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PreImplantation Genetic Screening (PGS) is not a stand-alone treatment method. It is used to screen the chromosomes of embryos formed during an IVF cycle. If preimplantation genetic screening (PGS) is required for an IVF treatment, the procedure will be identical to standard IVF/ICSI treatments. Before the embryos are transferred into the uterus, they are biopsied so that they can be screened genetically.
PGS stands for Preimplantation Genetic Screening and the aim is to screen the patients’ embryos for chromosomal aneuploidy. This method is used for gender selection or for checking the embryos’ chromosomes in order to give patients a higher chance of success in IVF especially in older age brackets.
PGD stands for PreImplantation Genetic Diagnosis. It is used as a “diagnostic” tool for patients with a known genetic disorder and at risk of transferring a genetic disease to their offspring. With the help of Pgd, specific genetic disorders in embryos can be diagnosed and only embryos without a genetic disorder are transferred to the uterus.
PGD is recommended for the following frequently observed conditions:
Due to Northern Cyprus IVF laws and “ethical” concerns, PGD cannot be used alone as a gender selection method for family balancing. The reason is without other gender selection methods, most of the embryos will be of “undesired” sex and will be destroyed once PGS is performed. To prevent this, PGS has been banned as a gender selection method for family balancing. However, it can still be used for choosing the sex of the baby in case of X-linked genetic diseases.
PGS can also be used for family balancing if gender selection is done via MicroSort. With this procedure, desired gender’s embryos will be created through IVF and no embryos will be destroyed because of being the wrong gender. In this case, we use PGS as a screening method for embryos’ chromosomes to ensure that we only transfer healthy embryos to the uterus.
Patients opting for Gender Selection (IVF + PGS) will have to undergo some tests so that our team can evaluate the fertility levels of the couples and decide which treatment protocol is suitable according to the test results.
We will be able to make an assessment of your fertility levels and identify the right medication regimen based on the test results.
Depending on the specific purpose why PreImplantation Genetic Screening (PGS) is required in the first place, there are several different methods that can be used:
FISH: During an IVF cycle, Fluorescent in situ hybridization is the simplest screening method used to determine the chromosomal contents of embryos formed. FISH method can be employed on polar body biopsies, blastomeres and trophectoderm biopsies. With the FISH method, the biopsied cells are fixated on a glass slide and are hybridised using DNA probes. These probes are for specific chromosomes and they are labeled with a fluochrome. 5-chromosome probe is the most common FISH analysis where chromosomes X, Y, 13, 18 and 21 are screened. 90% of genetic abnormalities observed at birth are caused by these chromosomes. FISH can be a sufficient screening method for major genetic disorders and for gender selection.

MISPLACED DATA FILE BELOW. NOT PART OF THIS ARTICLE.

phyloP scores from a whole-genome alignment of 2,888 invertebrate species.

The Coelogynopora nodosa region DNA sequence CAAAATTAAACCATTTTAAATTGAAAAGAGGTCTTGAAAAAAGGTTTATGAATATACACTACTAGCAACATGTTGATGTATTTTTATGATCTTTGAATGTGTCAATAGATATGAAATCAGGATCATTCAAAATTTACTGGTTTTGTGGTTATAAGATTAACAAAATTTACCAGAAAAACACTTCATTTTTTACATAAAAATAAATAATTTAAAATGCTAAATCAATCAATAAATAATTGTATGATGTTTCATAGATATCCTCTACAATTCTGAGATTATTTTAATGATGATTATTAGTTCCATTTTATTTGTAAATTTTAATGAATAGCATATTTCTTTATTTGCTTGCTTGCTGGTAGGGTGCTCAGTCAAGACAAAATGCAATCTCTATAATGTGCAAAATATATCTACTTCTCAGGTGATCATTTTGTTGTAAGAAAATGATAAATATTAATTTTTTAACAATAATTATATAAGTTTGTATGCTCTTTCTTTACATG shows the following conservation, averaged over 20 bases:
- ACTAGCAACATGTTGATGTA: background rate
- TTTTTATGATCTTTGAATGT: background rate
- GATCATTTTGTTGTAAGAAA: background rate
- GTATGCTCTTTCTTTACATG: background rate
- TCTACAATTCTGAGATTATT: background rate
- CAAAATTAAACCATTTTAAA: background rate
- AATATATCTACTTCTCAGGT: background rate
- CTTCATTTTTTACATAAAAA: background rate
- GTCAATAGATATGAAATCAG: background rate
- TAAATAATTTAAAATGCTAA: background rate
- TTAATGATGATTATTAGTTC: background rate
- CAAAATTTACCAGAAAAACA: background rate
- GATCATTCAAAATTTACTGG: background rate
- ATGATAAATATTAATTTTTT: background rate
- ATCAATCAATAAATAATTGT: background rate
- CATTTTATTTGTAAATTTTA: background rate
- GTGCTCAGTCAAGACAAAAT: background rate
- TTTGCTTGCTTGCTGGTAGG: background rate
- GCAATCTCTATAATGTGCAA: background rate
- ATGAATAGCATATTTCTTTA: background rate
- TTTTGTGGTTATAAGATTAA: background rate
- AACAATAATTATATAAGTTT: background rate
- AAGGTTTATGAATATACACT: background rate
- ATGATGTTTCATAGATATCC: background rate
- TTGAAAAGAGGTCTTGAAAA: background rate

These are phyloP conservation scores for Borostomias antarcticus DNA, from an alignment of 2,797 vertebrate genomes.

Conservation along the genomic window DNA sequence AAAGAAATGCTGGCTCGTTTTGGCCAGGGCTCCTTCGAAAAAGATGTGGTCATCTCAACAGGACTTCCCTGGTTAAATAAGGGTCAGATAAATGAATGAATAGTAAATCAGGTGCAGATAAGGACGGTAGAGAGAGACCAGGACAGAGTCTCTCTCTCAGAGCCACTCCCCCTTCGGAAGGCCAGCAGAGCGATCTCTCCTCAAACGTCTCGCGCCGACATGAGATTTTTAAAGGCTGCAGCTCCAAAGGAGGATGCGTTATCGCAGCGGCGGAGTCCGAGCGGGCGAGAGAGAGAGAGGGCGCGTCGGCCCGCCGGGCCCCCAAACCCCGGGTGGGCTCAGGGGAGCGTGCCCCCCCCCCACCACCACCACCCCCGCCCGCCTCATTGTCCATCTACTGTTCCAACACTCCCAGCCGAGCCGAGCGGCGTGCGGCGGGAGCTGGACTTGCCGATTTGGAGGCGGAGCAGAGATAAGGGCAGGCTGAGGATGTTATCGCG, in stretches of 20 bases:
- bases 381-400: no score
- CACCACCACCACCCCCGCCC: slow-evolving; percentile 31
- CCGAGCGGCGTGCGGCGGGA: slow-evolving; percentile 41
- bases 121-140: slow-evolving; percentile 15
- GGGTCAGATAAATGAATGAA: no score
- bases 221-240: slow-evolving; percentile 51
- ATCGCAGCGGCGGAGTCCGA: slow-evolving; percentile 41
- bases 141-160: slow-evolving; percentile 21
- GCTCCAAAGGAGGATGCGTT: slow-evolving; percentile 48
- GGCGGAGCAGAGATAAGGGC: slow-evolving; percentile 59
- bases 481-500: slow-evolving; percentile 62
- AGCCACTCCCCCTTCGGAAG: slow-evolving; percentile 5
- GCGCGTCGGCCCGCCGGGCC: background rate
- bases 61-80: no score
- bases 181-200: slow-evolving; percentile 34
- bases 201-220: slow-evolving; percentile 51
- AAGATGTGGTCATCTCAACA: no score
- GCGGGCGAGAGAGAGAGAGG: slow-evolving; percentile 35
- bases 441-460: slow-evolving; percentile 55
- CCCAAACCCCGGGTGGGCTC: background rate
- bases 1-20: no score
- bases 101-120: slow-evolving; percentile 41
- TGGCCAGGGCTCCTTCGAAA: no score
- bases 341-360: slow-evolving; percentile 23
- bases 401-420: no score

Array CGH: Rather than a limited number of chromosomes, Array Comparative Genome Hybridization (CGH) goes one step further and analyzes the entire chromosome content of the biopsied cell. The Array CGH has several probes for each of the 24 chromosomes found in humans. Because of this reason, it is possible to simultaneously screen multiple locations on each and every chromosome. The array CGH method can also be used to test chromosomal translocations and other abnormalities.
PGS is used for screening chromosome abnormalities as well as gender selection. It should be noted that, even if you are young and healthy, some of your embryos are likely to have genetic problems associated with them. As age gets older, genetic defects of embryos will be much higher. Prevalence of genetic problems in embryos will be more pronounced, especially after 35 years of age. The figure below shows the incidence of genetic abnormalities in embryos based on maternal age:
According to a large scale study on embryos of women aged between 30 and 44, it has been shown that approximately 25% of all the embryos of a 30 year-old woman would have genetic defects.
At the age of 35, this rate goes up to 32% and at the age of 44, this rate goes up to higher than 70%. These numbers shows how important PGS screening is in IVF treatments after 30 years of age.
Next generation sequencing (NGS) is the latest technology in embryo screening methods. North Cyprus IVF Center proudly offers NGS to its patients as the SOLE owner of “Next Generation DNA Sequencing” in entire Cyprus and 1 in 10 clinics in the world.
Up till now, FISH or CGH array methods were the only methods to screen embryos for chromosomal aneuploidies and neither method would successfully identify mosaicism. Next generation sequencing goes one step further and allows for an in-depth analysis of all the embryos produced during the IVF cycle before they are transferred into the uterus.
NGS is superior to array CGH since it has the ability to detect mosaicism in embryos. Mosacism is observed when embryos’ cells have different genotypes. Next generation DNA sequencing can determine if an embryo has mosaicism and which chromosome is affected.
With the use of next generation DNA sequencing, we are now able to select the “healthiest” embryo for transfer and minimize the likelihood of a miscarriage due to a genetic disorder.